to random chance.

                Doing the actual word counts would add very little information to
                this picture, since the average block length seems to be quite
                adaquate for these purposes.

                Thus - we seem to have a signficant result. And so far, two
                suggested explinations for it.

                Dave Gentile
                Riverside, IL
              • Dave Gentile
                ... A correction to the quick calculation - I had the spreadsheet set for a 90th percentile confidence range, not 95th. I also needed to double the number I
                Message 7 of 24 , Dec 15, 2007
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                  --- In Synoptic@yahoogroups.com, "Dave Gentile" <gentile_dave@...>
                  wrote:
                  >
                  > O.K. - a back of the envelop calculation (or really some quick
                  > cutting and pasting with a spreadsheet) -
                  >

                  A correction to the quick calculation - I had the spreadsheet set for
                  a 90th percentile confidence range, not 95th. I also needed to double
                  the number I gave, for another reason. As a result, there is more like
                  a 10% chance these numbers are just random chance (not 2.5% as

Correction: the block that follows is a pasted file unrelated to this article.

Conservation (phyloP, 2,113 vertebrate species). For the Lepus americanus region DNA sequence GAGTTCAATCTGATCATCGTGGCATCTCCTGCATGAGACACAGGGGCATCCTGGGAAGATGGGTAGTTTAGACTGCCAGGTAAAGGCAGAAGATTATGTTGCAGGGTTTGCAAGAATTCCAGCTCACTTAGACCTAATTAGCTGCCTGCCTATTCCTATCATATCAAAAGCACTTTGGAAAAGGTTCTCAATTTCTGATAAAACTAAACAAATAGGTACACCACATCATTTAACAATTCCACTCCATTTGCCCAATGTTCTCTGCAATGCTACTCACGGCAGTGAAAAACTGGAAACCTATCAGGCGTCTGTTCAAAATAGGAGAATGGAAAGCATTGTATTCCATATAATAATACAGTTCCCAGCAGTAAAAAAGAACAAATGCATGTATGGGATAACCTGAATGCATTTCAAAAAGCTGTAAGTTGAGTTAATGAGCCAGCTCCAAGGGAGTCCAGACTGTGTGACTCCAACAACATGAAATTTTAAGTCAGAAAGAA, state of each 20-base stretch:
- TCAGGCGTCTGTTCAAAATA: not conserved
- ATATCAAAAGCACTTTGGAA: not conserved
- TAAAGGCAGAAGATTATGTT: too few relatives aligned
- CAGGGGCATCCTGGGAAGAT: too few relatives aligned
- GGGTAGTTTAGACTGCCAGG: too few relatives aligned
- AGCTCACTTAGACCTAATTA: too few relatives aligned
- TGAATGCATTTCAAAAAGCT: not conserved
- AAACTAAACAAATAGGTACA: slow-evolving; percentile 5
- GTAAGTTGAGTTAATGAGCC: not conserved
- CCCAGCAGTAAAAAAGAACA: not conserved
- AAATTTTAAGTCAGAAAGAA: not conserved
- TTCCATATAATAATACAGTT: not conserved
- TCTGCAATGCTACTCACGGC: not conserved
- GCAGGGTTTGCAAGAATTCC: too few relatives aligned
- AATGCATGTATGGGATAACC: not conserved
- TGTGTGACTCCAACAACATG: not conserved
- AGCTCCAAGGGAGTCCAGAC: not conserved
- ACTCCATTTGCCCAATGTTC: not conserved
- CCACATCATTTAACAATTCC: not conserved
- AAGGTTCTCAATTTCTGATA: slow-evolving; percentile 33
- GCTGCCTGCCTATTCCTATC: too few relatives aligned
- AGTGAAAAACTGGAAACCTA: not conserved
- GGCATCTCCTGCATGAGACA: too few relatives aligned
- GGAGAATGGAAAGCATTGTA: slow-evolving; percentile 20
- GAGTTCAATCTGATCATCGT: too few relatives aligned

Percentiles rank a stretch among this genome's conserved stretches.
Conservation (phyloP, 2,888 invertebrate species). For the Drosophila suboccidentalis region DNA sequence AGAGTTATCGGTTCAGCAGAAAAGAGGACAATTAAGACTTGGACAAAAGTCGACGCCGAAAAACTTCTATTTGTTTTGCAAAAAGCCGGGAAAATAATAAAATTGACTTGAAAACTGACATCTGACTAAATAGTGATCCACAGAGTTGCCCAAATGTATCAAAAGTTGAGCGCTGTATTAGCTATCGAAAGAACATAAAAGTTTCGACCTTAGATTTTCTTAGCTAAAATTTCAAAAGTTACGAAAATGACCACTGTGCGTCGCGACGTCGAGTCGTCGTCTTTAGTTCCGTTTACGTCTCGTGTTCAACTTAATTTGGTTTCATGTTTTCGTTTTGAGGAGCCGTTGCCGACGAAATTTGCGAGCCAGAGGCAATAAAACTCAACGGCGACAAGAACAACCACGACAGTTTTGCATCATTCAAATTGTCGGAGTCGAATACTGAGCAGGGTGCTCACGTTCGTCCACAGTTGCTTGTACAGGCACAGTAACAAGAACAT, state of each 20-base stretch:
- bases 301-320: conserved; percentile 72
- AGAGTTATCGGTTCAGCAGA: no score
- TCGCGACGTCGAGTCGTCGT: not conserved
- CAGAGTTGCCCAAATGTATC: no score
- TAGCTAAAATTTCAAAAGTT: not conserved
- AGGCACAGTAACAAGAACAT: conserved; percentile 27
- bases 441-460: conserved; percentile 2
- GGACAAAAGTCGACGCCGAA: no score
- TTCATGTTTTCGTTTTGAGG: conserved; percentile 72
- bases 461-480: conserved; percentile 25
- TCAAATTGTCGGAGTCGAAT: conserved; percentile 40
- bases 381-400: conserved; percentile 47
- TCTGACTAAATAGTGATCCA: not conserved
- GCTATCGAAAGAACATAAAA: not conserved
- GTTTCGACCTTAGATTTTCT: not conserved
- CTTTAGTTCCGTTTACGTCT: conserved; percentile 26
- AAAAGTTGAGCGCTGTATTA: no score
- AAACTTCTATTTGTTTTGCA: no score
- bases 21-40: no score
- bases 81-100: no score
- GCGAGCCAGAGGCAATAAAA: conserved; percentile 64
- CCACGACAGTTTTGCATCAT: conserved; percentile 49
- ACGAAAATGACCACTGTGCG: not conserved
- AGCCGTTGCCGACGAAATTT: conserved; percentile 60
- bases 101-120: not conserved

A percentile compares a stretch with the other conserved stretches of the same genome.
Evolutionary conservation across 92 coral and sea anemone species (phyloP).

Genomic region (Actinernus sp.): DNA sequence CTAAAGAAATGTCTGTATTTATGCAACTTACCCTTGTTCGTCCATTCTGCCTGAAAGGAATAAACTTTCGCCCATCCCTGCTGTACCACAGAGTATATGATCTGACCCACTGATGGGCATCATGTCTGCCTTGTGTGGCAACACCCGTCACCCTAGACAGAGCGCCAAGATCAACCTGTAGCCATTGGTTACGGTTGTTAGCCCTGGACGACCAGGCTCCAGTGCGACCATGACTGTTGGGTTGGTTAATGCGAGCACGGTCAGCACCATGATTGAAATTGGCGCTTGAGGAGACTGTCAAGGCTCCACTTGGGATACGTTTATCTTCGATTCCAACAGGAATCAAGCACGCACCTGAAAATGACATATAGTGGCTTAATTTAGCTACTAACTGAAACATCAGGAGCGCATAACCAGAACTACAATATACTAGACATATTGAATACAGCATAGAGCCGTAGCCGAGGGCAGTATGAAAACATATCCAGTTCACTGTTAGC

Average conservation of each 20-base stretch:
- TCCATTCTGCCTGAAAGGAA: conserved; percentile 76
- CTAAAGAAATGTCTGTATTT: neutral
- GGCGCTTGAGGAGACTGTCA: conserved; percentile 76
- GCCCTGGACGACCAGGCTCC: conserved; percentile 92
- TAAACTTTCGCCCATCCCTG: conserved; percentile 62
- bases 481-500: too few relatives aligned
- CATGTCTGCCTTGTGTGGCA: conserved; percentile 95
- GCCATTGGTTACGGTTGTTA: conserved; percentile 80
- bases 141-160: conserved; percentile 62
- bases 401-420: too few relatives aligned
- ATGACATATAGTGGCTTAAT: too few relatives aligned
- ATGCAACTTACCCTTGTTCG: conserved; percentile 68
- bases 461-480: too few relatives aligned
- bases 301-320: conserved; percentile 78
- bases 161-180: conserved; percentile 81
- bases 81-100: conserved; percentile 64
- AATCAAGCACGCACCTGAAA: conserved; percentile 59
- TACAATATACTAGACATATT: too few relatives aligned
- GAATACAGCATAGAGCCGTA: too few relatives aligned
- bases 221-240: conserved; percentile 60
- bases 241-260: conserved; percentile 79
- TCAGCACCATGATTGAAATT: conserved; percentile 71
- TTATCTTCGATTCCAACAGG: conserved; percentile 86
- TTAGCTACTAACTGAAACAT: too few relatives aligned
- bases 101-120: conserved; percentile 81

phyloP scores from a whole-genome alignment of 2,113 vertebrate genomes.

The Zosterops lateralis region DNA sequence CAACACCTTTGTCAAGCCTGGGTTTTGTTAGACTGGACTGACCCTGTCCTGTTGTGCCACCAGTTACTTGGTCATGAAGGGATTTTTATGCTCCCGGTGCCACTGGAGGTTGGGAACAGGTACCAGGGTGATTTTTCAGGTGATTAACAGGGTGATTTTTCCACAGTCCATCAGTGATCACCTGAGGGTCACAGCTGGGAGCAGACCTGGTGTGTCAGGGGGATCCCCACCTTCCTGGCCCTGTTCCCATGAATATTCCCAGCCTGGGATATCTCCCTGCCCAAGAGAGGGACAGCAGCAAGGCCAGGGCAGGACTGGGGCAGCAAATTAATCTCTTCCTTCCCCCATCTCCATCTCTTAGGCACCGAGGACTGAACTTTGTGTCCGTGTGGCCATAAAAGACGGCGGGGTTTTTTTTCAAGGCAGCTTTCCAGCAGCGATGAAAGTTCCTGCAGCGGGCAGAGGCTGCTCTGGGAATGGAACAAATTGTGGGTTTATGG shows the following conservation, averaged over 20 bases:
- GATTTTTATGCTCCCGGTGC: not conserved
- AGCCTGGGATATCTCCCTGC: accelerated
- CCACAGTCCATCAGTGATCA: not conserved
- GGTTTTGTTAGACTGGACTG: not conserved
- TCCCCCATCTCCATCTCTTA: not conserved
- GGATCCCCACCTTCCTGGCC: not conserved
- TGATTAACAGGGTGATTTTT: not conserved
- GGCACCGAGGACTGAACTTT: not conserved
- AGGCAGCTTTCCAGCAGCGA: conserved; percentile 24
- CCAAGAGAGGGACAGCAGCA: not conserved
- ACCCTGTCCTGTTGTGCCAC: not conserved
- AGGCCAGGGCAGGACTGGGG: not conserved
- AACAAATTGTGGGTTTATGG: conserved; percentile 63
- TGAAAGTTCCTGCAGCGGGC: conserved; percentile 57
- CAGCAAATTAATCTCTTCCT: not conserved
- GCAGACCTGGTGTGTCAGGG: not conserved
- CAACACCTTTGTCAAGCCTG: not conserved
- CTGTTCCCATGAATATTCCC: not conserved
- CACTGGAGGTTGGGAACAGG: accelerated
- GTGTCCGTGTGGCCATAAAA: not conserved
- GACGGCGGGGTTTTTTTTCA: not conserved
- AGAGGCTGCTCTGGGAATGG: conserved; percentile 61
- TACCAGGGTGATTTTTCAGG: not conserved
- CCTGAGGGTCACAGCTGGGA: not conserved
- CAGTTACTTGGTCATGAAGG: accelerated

previously stated). Appologies for the error.

                  So the result seems significant at the 90th percentile, but just
                  barely. However, this (combined with Ron's other observations) still
                  suggests to me that sQ and xQ, by in large, are the result of two
                  different processes.

                  Dave Gentile
                  Riverside, IL
                • Ron Price
                  ... Dave, Thanks for your efforts, but you may need to find another envelope - should be plenty around at this time of year :-) ... Or another spreadsheet.
                  Message 8 of 24 , Dec 16, 2007
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                    Dave Gentile wrote:

                    > O.K. - a back of the envelop calculation

                    Dave,

                    Thanks for your efforts, but you may need to find another envelope - should
                    be plenty around at this time of year :-)

                    > (or really some quick cutting and pasting with a spreadsheet) -

                    Or another spreadsheet.

                    > xQ:
                    >
                    > 18 blocks
                    > 1770 words
                    > average length 98 words
                    > 1602 possible 10 word agrements
                    > .......
                    > sQ:
                    > 57 blocks
                    > 2381 words
                    > average length 42 words
                    > 1881 possible 10 word agrements
                    > 12 actual agreements

                    Firstly, what I found was the set of strings common to Matthew and Luke
                    having *more than* ten contiguous words, i.e. 11+
                    Thus 1602 should be replaced by 1584 and 1881 by 1824.

                    Secondly you appear to be comparing apples and pears in the agreements. The
                    numbers 1584 and 1824 represent counts of the number of possible 11-word
                    strings (some of which will be overlapping). What I had counted were the